First: We assume that every player is playing at its best

Rules 5x5 board

Player 1 begins and puts every turn one cross “X”.

Player 2 puts every turn two circles “O”. They don’t have to be next to each other.

A player wins as soon as he has five of his pieces in a horizontal or vertical line.

We also agree that player 1 “X” wins if the board is completely full.


What is the best strategy for each player to win the game?

  • 1
    If we're assuming both players play optimally, only one of them is going to have a winning strategy.
    – murgatroid99
    Mar 23 '15 at 20:19
  • 1
    @murgatroid99 I'm not sure that's true because the victory conditions are different for the two players.
    – corsiKa
    Mar 23 '15 at 20:25
  • 6
    I'm pretty sure that there is a proof somewhere that any deterministic two player game has a winning strategy for at most one player. And this game has no ties, so there will be a winning strategy for exactly one player.
    – murgatroid99
    Mar 23 '15 at 20:51
  • 2
    It goes something like this: if player 2 has a winning strategy for every initial move player 1 can make, player 1 wins. Otherwise, player 1's strategy is to start with a move for which player 2 does not have a winning strategy, so player 1 wins.
    – murgatroid99
    Mar 23 '15 at 20:55
  • Would this question be better suited for puzzling.stackexchange.com ?
    – freekvd
    Mar 26 '15 at 13:29

This is a generalized version of @Guvante's answer.

O (player 2) always wins in 4. The diagonals are not necessary to achieve a win.

Examples are included in bold, but this strategy works for all choices made by X.

  1. X places a piece at (a,b): (1,1)
  2. O chooses a row that is not a, and places two pieces in that row, but not in column b: (2,2) and (2,5)
  3. Now, O is attacking on the chosen row (2), and on two columns (2 and 5). X will have to defend against one of these three attacks: (2,3)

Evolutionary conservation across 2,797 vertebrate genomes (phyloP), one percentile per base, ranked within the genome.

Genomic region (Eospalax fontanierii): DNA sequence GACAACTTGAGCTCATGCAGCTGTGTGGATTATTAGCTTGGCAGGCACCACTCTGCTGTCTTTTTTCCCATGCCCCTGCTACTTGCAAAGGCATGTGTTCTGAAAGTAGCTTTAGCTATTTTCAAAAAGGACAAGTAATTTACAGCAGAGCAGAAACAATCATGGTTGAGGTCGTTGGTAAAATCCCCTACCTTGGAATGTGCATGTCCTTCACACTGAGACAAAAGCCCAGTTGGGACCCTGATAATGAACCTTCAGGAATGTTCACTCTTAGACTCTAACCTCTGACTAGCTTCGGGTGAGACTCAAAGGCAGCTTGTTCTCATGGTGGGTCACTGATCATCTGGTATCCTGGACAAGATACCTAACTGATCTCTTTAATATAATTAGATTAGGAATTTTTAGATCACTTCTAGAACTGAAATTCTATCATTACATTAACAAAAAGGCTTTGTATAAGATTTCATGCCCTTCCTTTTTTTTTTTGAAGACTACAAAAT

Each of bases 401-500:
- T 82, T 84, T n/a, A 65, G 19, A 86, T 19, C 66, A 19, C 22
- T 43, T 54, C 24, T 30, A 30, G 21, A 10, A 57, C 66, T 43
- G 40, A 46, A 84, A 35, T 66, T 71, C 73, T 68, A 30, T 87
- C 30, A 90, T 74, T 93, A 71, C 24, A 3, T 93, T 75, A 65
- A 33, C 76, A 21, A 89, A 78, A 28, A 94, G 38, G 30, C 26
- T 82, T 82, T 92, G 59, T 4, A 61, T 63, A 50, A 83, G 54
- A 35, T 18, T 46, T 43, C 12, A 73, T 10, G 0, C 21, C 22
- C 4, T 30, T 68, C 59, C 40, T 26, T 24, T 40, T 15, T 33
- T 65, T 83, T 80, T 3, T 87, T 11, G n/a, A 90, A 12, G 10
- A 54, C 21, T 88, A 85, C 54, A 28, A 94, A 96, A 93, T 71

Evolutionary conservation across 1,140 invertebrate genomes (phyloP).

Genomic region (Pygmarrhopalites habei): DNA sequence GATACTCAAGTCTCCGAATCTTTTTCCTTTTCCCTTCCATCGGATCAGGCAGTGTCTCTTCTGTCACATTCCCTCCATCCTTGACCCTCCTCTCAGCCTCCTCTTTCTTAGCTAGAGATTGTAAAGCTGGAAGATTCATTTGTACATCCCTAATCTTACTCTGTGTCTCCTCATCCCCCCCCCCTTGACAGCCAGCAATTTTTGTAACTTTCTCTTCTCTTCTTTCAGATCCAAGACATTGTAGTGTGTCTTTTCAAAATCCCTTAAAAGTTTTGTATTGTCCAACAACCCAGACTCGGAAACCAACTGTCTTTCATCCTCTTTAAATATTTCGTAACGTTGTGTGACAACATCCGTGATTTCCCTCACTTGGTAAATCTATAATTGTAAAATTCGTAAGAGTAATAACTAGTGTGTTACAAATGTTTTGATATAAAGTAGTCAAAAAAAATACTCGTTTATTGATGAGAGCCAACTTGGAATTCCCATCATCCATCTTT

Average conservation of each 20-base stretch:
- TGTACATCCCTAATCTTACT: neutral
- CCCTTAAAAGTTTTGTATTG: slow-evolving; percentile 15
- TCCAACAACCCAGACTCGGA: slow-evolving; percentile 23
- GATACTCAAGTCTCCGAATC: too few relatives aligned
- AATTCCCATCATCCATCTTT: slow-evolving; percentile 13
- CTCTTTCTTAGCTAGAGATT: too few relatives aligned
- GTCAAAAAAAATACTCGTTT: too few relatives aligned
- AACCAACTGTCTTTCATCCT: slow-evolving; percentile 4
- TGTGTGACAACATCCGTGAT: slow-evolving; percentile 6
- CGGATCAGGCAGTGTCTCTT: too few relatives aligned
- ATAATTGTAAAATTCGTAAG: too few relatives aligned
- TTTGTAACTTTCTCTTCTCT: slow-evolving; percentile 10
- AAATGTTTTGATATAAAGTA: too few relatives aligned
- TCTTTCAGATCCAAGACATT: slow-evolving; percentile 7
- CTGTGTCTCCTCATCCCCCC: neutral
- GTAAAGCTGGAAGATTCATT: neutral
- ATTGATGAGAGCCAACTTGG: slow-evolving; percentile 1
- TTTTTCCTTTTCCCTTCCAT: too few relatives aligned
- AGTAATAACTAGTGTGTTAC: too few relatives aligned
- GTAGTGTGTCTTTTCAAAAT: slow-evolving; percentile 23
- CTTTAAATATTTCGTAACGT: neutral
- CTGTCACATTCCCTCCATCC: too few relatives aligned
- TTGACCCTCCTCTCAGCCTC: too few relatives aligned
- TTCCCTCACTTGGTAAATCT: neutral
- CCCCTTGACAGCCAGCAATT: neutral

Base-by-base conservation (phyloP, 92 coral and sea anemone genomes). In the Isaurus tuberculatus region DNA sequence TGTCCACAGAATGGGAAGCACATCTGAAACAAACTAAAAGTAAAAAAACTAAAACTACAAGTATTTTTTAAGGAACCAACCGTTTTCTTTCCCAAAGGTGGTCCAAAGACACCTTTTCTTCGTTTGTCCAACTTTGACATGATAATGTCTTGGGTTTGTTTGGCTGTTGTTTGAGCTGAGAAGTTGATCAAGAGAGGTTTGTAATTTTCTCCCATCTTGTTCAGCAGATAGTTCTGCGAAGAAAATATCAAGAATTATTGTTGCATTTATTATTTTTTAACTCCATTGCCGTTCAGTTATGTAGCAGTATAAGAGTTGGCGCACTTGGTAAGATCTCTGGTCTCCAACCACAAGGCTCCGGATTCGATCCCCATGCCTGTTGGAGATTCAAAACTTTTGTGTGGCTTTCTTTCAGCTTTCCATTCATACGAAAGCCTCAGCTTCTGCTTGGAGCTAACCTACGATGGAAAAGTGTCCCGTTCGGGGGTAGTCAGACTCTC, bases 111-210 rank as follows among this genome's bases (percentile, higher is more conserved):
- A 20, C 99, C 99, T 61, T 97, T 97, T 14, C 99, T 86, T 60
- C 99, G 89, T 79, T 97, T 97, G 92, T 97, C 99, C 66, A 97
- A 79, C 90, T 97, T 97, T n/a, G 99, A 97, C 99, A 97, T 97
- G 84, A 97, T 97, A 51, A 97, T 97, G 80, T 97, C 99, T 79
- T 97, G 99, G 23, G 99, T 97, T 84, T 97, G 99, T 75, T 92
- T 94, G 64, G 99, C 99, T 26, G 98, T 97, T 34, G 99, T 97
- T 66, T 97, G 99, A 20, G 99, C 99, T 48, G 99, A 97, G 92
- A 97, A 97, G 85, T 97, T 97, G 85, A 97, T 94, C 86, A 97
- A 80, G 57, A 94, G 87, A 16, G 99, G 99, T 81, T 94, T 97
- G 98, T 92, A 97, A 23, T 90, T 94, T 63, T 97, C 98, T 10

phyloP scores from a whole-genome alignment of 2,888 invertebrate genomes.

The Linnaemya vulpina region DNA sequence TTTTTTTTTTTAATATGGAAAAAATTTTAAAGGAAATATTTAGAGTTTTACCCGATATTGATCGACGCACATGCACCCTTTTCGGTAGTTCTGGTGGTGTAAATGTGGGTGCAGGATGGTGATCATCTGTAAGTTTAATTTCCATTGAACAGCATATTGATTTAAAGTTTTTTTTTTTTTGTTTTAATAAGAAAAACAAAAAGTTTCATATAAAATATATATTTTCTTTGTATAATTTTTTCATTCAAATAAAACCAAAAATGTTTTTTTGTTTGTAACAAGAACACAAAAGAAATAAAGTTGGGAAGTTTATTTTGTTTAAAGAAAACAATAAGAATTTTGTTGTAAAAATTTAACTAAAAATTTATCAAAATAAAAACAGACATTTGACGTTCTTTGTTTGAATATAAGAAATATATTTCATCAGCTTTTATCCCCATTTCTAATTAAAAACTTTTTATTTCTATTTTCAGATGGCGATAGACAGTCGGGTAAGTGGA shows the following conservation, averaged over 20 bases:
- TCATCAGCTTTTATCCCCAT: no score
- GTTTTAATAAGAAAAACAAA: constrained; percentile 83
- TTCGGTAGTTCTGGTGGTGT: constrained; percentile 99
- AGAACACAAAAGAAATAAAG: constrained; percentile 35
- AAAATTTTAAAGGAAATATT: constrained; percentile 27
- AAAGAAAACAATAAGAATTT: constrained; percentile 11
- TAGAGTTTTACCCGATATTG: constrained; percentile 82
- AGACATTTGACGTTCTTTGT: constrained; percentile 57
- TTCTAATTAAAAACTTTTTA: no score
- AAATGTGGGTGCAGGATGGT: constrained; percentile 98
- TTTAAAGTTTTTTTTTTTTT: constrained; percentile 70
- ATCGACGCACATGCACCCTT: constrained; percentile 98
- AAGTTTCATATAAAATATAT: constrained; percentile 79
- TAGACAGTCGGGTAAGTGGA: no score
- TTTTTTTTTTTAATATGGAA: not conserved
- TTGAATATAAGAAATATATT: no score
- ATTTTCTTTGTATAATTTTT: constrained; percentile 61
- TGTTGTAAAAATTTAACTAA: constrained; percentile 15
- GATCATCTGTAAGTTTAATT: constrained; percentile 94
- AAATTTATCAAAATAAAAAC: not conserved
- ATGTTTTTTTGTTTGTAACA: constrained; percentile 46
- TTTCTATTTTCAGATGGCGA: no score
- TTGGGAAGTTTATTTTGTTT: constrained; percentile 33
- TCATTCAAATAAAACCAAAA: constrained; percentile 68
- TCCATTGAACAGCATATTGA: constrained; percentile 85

4. O chooses a free row and places two pieces above or below his previous pieces: (5,2) and (5,5)

This is what the board looks like at this point:

 X1|  |  |  |  
   |O1|X2|  |O1
   |  |  |  |  
   |  |  |  |  
   |O2|  |  |O2

Now O has 3 different attacks going on. In our example these are row 5 and columns 2 and 5. X can block one of these, and O can expand the other two to three-in-a-rows. Then X can block one of those, and O completes the other. Game over.

Since this is done in 4 moves, there's no risk of X getting 5 in a row so this is of no concern.

EDIT: step by step images, colors depict dominance.
X1 O1 X2 O2 X3 O3

  • I avoided X2 being where you put it since winning is trivial in that case, having X pre-empt the O2 move makes winning much more complex (as I don't think you can win if you allow X to pre-empt past the second turn)
    – Guvante
    Mar 25 '15 at 19:39
  • @Guvante Having X play at O2 is exactly equivalent to playing where this answer puts it. In either case, after their second move O has a rectangle with three fully free 'lines', which is all this argument needs to go through.. Mar 26 '15 at 0:10
  • 2
    @Guvante X's first move is wholly moot to this solution. O just places his first move(s) on any two squares which do not share a row or column with X's first move, and then his second move on two squares which do share either rows or columns with his first move, and which leave three 'open sides' to the rectangle. X has only had two moves at this point. Mar 26 '15 at 0:32
  • @Guvante In your example, if O just makes their second move at (1,2) and (1,4) they will win by turn 4. Mar 26 '15 at 0:34